The title of the plate is Brussels Lace, by V. Washer of Brussels. In small print above the title, and just below the chromolithograph, are some good bibliographic clues that help identify the book from which the plate may have originated:
Lithographers to the Queen
J.B. Waring, direx.t
Using this information in a keyword search, I was able to locate a few copies of a book, or set of books, that seem to fit the bill for my plate:
Masterpieces of Industrial Art & Sculpture at the International Exposition, 1862 (3-volume set), edited by J.B. Waring. There are more than 300 chromolithograph plates in the set. Other books I found were ruled out if the number of plates in the book was less than than 109, the number assigned to my plate. The International Exhibit was like a World's Fair type of event, and was held in London in 1851 and 1861. Images, like the one below, of the 1862 Exhibit can be found at the Science and Society Picture Library site.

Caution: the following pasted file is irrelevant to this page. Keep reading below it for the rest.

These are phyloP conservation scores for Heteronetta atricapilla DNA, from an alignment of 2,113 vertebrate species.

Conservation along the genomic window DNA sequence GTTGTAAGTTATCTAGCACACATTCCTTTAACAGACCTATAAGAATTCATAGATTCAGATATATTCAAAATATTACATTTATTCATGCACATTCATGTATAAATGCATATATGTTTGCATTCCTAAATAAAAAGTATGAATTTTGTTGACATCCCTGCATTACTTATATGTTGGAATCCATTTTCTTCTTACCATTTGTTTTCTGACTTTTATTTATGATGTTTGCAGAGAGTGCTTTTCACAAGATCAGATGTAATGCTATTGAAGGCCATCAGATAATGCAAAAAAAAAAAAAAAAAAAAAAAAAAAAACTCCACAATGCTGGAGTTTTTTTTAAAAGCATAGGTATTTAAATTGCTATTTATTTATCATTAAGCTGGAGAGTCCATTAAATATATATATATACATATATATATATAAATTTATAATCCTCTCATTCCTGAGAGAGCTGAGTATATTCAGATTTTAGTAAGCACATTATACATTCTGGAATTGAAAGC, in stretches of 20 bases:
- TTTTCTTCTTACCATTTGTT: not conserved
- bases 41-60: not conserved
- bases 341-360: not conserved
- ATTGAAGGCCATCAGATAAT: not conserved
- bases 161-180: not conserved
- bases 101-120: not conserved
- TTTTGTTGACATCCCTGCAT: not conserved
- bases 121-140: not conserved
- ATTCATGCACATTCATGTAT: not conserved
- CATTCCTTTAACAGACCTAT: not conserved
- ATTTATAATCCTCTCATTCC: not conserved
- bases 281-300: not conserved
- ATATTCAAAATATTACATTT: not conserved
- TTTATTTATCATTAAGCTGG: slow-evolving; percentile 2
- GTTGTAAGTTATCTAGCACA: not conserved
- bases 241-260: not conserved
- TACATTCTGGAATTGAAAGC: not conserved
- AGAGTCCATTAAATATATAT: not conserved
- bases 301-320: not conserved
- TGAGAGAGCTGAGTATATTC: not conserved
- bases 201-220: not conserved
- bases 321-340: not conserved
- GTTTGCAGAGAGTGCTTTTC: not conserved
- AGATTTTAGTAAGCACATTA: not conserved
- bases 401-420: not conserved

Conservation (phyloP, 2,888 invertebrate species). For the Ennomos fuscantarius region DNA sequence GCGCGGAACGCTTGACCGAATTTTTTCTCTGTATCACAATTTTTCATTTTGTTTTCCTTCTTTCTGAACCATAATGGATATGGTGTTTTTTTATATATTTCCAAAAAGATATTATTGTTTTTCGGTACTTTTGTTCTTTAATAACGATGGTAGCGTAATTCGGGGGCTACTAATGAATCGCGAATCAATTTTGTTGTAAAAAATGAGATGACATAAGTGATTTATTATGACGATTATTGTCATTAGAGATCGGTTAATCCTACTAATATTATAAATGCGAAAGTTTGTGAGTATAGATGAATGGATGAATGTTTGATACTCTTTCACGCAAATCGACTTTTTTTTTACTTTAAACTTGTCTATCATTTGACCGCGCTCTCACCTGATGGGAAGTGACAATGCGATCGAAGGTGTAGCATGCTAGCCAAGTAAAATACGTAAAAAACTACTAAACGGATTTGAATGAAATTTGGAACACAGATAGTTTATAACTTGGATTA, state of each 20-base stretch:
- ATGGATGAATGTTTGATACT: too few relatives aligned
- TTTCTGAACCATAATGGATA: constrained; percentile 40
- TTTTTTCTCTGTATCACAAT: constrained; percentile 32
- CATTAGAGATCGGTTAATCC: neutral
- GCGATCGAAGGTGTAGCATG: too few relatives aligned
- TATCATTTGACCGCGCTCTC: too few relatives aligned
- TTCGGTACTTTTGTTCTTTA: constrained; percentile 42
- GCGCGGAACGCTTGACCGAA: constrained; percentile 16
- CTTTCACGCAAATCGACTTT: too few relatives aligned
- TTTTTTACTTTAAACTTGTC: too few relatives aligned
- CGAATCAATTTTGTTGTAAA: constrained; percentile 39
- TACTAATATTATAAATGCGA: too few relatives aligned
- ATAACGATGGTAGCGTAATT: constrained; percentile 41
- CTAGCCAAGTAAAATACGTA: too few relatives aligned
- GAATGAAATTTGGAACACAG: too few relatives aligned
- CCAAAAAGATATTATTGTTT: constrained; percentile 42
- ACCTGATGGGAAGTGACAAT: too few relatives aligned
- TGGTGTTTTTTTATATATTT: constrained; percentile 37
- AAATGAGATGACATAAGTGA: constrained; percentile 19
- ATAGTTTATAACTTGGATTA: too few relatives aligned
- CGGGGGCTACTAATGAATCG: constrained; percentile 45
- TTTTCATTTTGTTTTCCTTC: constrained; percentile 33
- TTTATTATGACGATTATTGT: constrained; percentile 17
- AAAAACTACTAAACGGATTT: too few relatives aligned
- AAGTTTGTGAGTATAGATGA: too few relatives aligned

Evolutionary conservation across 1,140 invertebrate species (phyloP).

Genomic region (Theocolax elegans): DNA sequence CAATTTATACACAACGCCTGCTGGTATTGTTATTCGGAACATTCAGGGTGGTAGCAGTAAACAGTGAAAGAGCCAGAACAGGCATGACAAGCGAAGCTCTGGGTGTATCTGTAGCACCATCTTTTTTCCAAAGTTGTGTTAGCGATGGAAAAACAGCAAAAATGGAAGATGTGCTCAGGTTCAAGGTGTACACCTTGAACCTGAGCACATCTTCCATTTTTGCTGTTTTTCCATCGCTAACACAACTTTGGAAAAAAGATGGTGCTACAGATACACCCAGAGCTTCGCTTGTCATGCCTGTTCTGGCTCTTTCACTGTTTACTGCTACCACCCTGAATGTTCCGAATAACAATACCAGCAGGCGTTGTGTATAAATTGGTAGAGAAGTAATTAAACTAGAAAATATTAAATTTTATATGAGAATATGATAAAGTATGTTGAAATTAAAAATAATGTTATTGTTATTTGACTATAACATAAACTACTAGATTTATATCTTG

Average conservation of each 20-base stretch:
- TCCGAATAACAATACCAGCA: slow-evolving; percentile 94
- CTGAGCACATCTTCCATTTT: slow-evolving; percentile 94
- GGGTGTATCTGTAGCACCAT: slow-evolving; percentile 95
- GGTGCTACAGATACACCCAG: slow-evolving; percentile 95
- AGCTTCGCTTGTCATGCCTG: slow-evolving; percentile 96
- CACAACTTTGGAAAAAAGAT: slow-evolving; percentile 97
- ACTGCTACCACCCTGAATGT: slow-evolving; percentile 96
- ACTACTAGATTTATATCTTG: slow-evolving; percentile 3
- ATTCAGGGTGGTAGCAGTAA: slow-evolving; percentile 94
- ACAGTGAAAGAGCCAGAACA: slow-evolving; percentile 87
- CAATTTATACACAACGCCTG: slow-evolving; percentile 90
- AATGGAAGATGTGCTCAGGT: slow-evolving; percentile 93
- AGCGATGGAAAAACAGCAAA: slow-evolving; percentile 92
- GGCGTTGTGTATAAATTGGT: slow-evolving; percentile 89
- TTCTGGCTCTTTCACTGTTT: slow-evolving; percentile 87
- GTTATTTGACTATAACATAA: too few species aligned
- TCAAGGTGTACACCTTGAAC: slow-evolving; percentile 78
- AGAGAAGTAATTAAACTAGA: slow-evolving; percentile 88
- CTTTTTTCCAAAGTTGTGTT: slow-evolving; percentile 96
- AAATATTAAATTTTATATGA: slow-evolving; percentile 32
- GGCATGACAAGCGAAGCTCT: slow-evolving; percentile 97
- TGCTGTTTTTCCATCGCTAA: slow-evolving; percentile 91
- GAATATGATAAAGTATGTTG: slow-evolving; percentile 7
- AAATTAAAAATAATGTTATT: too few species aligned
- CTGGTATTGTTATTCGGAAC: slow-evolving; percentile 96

I may have even found the lithographer who actually did the chromolithographs for the book and, thus, the plate now in my possession. Researching the International Exhibition of 1862 led me to a related book, Victorian Decorated Trade Bindings 1830-1880, by Edmund M.B. King, Oak Knoll Press (2003). An excerpt of the book referenced William Robert Tymms, artist and engraver, who created the chromolithographs for J. B. Waring’s Masterpieces of the Industrial Art & Sculpture at the International Exhibition, 1862.
All I need now is the final piece of proof that my detective work is on target. Stay tuned...